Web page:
Psalm 77

January 28, 2001


Robert B. Ives, Ph.D., Pastor

The Grantham Church

This Psalm begins the way some of our days do with the Psalmist crying out to God, “Help, Help!” Notice the variety in his attempt to get God’s attention. Even in distress though he is creative: I cried out to God. I sought the Lord. I stretched out untiring hands. I remembered God and I groaned. I mused. I was troubled.

Well, first of all, nothing is wrong with crying out to God. Jesus did that. Remember Hebrews 5:7, “he prayed with loud cries and tears..., and he was heard for his godly fear.”

Jesus also asked questions of God like the Psalmist does, “My God, my God, why have you forsaken me?” But the Psalmist’s questions seem to me to be more troubling. Look at verses 7-9. Will the Lord reject us forever? Will he never show his favor again? Has his unfailing love vanished forever? Has his promise failed for all time? Notice the emphasis, will this be, verse 7, forever? Will God never again favor us? I thought his love was unfailing, but is it vanished forever? Is it gone for all time? Now there may be a bit of hyperbole in the poet’s words. When we are in hard days it seems as if things can never be right again. But though the Psalmist does not answer the questions of verses 7-9, those questions do not measure his belief about God.

What does this tell us? All the monologue from verses 1-12 focuses on the Psalmist himself, his questions, his problems. When a person is in distress and is living with uncertainty about his/her future, that’s often when a person is self-centered. This past week I was with a group that included a number of non-Christians. I have noticed before that such people often talk a lot about themselves. They describe their problems and how hard their lives are and they never ask other people about themselves. They are self-centered. That’s one of the things sin does to a person. Is the Psalmist merely expressing his sin?

Instead of answering the questions he has posed, the Psalmist tells a story. It is his story. It begins at night when he is trying to speak with God.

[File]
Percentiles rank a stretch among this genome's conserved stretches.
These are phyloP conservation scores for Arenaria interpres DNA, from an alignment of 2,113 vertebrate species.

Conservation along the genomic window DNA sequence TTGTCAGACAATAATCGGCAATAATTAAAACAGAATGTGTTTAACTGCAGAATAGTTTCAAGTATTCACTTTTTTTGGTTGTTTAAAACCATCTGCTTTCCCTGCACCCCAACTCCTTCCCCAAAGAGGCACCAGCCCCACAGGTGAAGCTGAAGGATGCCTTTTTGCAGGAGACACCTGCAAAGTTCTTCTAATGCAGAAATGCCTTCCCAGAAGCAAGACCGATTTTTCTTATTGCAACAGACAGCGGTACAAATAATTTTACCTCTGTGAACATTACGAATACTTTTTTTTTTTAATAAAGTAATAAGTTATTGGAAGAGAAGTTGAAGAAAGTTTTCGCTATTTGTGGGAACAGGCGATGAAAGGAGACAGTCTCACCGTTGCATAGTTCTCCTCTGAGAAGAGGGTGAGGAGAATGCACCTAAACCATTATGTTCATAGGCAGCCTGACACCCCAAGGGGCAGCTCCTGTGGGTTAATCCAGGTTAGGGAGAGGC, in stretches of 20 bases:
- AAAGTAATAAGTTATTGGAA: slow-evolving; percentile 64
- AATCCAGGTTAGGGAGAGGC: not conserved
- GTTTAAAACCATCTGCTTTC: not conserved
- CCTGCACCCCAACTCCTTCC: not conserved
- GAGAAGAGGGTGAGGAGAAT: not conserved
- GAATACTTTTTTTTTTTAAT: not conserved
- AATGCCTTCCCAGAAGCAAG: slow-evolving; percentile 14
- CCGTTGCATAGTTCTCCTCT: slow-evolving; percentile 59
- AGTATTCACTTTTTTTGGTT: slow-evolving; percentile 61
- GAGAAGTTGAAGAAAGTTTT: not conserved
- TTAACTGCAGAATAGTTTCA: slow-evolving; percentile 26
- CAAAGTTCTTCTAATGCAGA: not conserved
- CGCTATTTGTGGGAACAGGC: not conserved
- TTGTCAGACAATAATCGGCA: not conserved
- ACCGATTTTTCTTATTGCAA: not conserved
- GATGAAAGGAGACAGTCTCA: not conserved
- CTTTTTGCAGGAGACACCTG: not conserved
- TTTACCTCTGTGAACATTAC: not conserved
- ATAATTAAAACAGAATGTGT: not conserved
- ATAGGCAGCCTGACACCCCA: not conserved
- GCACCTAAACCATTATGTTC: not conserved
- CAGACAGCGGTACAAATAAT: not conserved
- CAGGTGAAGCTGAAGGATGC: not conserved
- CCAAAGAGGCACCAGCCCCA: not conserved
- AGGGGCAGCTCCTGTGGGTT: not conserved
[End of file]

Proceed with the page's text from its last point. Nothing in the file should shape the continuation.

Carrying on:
In the 19th century, Henry Wadsworth Longfellow wrote a poem called “The Voices of the Night”. Longfellow seems not to have known the existential harshness of the feeling of being deserted by God. “There is a quiet spirit,” he writes, “That dwells where’er the gentle south-wind blows.... That spirit... frequent on the everlasting hills, It’s feet go forth, when it doth wrap itself In all the dark embroidery of the storm.”

I grew up on Longfellow. He was my mother’s favorite poet, and I understand this Romantic vision and where it came from, Novalis and the Blue Flower movement and Wordsworth. But there is something false about the Romantic vision when one is struggling to make sense of desertion and pain. And if nothing else, the Psalms - indeed, the whole Bible - is a realistic book.

When the Psalmist has doubts about things, what he does is confess them to God, like in verses 7-9. Those are his questions. His fears, if you will. Now it’s good to be honest, but the Psalmist seems to lack faith in these verses.

Yet it is exactly when the Psalmist outlines his misgivings that he can see where he has been wrong. This is often true. A person may think he has an irrefutable argument for why he doesn’t believe in God, and when he writes his argument down, he finds it doesn’t hold up.

The Psalmist writes about God’s unfailing love in verse 8 and about His faithful promises, to which even when we are unfaithful, He is faithful; and then he asks, have God’s promises been annulled forever, verse 7, and for all time, verse 8? What possible answer can there be to the question of verse 9, has God forgotten? than, how could He? Verse 9 mentions God’s mercy and His anger and we know from the whole context of Scripture that only sin arouses God’s anger and only refusal to repent perpetuates it so the fault lies not in the stars - nor in God - but in us!